Changing environments to change behaviour: development of TIPPME (Typology of Interventions in Proximal Physical Micro-Environments)

  • G.J. Hollands
  • G. Bignardi
  • M. Johnston
  • M.P. Kelly
  • D. Ogilvie
  • M. Petticrew
  • A. Prestwich
  • I. Shemilt
  • S. Sutton
  • T.M. Marteau

Abstract

Background: Reflecting widespread interest in concepts of ‘nudging’ and ‘choice architecture’, increasing research and policy attention is being applied to altering aspects of the small-scale physical environment, such as portion sizes or product positioning, to change health-related behaviour at population level. However, there is no reliable framework that incorporates standardised labels and definitions, hampering both the synthesis of cumulative evidence about intervention effects, and the identification and discussion of intervention opportunities. To address this, a new tool, TIPPME (Typology of Interventions in Proximal Physical Micro-Environments) has been developed. Methods: TIPPME was developed and assessed over three phases of work (identifying need for a typology; developing and elaborating on this typology; reliability testing and finalising), comprising seven main stages of development. This included two reliability testing exercises completed by behaviour change experts (n=37) to assess how reliably it can be used to characterise intervention content. Findings: TIPPME comprises a matrix classification structure defining six intervention types (Availability; Position; Functionality; Presentation; Size; Information) and three different spatial foci (Product; Related objects; Wider environment). The typology can be applied reliably, with reliability testing exercises demonstrating strong levels of agreement between participants (kappa =.77 (exercise 1) and .87 (exercise 2)). Discussion: TIPPME provides a framework to reliably classify and describe an important class of interventions, and enable more systematic design, reporting and analysis of interventions to change health-related behaviour. It makes a distinct, novel contribution to collective efforts to build the cumulative evidence base for effective ways of changing behaviour across populations.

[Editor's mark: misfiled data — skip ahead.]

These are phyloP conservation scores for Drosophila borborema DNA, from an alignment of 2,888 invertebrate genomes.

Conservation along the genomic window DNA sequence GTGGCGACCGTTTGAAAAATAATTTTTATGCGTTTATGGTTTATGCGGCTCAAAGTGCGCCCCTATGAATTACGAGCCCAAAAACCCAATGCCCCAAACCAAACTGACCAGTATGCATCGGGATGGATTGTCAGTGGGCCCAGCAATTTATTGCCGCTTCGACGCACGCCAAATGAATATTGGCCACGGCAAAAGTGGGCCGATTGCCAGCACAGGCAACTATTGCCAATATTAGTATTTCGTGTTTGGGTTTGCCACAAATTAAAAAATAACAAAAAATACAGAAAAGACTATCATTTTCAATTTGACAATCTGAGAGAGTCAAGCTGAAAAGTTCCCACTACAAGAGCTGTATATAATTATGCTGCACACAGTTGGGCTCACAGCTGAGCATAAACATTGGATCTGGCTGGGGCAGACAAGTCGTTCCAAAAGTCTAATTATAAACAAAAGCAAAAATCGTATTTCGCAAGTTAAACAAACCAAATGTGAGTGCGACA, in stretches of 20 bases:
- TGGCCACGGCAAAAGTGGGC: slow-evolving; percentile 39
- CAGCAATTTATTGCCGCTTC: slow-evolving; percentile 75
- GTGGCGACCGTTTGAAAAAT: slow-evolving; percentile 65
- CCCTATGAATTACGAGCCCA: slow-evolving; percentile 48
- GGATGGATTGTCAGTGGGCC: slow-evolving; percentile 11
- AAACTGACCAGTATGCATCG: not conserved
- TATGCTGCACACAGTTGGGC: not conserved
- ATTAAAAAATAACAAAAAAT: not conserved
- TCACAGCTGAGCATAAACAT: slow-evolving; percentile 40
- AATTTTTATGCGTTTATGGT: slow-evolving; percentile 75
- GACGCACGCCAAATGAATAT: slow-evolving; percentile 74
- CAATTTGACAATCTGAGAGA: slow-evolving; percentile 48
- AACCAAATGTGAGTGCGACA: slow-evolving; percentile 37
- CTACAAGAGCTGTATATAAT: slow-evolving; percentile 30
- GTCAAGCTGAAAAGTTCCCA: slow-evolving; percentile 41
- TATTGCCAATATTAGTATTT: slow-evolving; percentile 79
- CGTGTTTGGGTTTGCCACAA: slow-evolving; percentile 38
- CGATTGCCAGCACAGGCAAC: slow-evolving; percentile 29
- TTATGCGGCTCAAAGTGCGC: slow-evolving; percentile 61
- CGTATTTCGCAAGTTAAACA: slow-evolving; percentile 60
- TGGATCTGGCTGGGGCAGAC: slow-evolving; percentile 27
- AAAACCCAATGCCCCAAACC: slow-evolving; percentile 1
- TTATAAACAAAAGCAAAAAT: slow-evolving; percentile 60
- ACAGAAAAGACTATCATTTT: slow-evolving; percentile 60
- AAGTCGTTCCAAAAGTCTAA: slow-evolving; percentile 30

Published
2017-12-31
Section
Oral presentations